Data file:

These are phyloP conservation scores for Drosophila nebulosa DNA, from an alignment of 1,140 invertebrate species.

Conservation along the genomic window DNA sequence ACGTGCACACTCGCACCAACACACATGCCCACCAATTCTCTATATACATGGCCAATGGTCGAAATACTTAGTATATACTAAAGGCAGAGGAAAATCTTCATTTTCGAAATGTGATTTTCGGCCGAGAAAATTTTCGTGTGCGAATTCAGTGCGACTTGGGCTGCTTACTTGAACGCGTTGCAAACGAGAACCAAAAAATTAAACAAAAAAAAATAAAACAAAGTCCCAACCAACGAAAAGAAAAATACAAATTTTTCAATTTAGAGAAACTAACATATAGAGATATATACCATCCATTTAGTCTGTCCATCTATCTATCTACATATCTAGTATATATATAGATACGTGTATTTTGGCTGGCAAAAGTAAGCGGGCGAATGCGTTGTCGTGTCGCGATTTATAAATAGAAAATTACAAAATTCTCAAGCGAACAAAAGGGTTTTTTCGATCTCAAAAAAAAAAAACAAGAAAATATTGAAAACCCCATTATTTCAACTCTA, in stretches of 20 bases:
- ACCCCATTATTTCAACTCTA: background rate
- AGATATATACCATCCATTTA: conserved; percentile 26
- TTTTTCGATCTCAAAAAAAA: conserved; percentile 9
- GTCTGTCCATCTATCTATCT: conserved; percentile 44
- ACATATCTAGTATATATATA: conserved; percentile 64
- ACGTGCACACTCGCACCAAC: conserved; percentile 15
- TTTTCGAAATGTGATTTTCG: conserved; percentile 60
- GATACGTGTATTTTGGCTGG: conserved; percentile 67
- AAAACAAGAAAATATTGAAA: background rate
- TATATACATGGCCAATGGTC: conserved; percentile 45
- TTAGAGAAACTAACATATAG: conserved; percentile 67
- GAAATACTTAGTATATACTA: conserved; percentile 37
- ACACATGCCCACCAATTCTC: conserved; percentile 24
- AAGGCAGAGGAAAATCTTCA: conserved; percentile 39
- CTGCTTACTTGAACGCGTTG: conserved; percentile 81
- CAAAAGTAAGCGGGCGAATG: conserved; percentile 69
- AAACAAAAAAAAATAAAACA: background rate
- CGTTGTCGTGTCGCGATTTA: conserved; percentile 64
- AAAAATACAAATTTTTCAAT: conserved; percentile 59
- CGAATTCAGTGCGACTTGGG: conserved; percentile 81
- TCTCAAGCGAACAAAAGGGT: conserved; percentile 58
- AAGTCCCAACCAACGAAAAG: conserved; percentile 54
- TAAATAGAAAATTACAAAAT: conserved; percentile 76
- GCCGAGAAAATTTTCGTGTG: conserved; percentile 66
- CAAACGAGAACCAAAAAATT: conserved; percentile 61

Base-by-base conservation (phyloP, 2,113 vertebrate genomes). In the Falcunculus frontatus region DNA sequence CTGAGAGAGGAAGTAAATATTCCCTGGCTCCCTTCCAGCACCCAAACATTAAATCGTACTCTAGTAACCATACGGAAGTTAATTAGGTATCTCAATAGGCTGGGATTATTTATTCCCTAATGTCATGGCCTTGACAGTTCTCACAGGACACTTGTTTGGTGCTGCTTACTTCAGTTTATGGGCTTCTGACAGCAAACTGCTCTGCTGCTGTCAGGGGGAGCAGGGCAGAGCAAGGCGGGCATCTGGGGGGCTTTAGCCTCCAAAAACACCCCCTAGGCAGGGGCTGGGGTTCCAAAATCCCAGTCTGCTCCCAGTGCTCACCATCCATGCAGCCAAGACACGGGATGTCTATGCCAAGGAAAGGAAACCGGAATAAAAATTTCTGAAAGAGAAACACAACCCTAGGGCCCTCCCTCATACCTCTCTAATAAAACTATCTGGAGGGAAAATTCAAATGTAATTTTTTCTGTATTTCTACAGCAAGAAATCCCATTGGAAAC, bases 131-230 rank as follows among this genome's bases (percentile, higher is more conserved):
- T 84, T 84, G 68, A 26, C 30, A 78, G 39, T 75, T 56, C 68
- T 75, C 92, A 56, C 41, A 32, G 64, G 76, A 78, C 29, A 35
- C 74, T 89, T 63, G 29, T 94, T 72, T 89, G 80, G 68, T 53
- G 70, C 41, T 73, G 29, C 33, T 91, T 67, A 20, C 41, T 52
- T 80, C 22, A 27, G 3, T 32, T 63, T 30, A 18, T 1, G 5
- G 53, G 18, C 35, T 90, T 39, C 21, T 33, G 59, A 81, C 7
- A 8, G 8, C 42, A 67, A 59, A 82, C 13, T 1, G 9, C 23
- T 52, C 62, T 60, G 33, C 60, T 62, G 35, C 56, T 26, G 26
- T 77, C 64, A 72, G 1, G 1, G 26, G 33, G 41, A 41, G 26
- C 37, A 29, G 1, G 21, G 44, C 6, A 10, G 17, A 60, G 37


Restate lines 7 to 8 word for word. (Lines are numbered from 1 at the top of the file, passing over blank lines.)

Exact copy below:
- ACATATCTAGTATATATATA: conserved; percentile 64
- ACGTGCACACTCGCACCAAC: conserved; percentile 15